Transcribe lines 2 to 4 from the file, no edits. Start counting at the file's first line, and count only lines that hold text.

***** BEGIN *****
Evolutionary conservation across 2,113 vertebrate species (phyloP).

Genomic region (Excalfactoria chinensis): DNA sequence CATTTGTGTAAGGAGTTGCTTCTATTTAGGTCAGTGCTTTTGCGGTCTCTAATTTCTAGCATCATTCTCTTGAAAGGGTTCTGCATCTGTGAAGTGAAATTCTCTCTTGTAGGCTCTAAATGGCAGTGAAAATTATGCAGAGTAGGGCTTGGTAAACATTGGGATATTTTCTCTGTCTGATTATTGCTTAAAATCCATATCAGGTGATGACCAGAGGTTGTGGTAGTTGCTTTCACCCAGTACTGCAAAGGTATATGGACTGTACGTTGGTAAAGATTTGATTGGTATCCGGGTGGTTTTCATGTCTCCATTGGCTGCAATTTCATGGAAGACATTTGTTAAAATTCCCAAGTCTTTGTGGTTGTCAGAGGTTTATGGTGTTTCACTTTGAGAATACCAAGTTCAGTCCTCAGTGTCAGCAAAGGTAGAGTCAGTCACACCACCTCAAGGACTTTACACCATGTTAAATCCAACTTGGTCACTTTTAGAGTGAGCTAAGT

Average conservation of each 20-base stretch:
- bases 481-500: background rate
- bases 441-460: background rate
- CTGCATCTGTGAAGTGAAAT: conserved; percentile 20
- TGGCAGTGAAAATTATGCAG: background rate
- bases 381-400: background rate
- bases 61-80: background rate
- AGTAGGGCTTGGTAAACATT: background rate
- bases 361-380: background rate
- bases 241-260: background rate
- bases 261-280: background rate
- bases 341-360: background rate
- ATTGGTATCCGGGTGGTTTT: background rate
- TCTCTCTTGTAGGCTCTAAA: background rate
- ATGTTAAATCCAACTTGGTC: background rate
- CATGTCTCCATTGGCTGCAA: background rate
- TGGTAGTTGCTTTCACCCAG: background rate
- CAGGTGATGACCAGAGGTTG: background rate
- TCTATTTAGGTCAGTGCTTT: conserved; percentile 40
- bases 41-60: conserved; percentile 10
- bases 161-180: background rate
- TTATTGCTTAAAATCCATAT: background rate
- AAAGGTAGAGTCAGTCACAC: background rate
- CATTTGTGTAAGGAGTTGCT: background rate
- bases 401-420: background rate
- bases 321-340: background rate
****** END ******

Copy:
Genomic region (Excalfactoria chinensis): DNA sequence CATTTGTGTAAGGAGTTGCTTCTATTTAGGTCAGTGCTTTTGCGGTCTCTAATTTCTAGCATCATTCTCTTGAAAGGGTTCTGCATCTGTGAAGTGAAATTCTCTCTTGTAGGCTCTAAATGGCAGTGAAAATTATGCAGAGTAGGGCTTGGTAAACATTGGGATATTTTCTCTGTCTGATTATTGCTTAAAATCCATATCAGGTGATGACCAGAGGTTGTGGTAGTTGCTTTCACCCAGTACTGCAAAGGTATATGGACTGTACGTTGGTAAAGATTTGATTGGTATCCGGGTGGTTTTCATGTCTCCATTGGCTGCAATTTCATGGAAGACATTTGTTAAAATTCCCAAGTCTTTGTGGTTGTCAGAGGTTTATGGTGTTTCACTTTGAGAATACCAAGTTCAGTCCTCAGTGTCAGCAAAGGTAGAGTCAGTCACACCACCTCAAGGACTTTACACCATGTTAAATCCAACTTGGTCACTTTTAGAGTGAGCTAAGT

Average conservation of each 20-base stretch:
- bases 481-500: background rate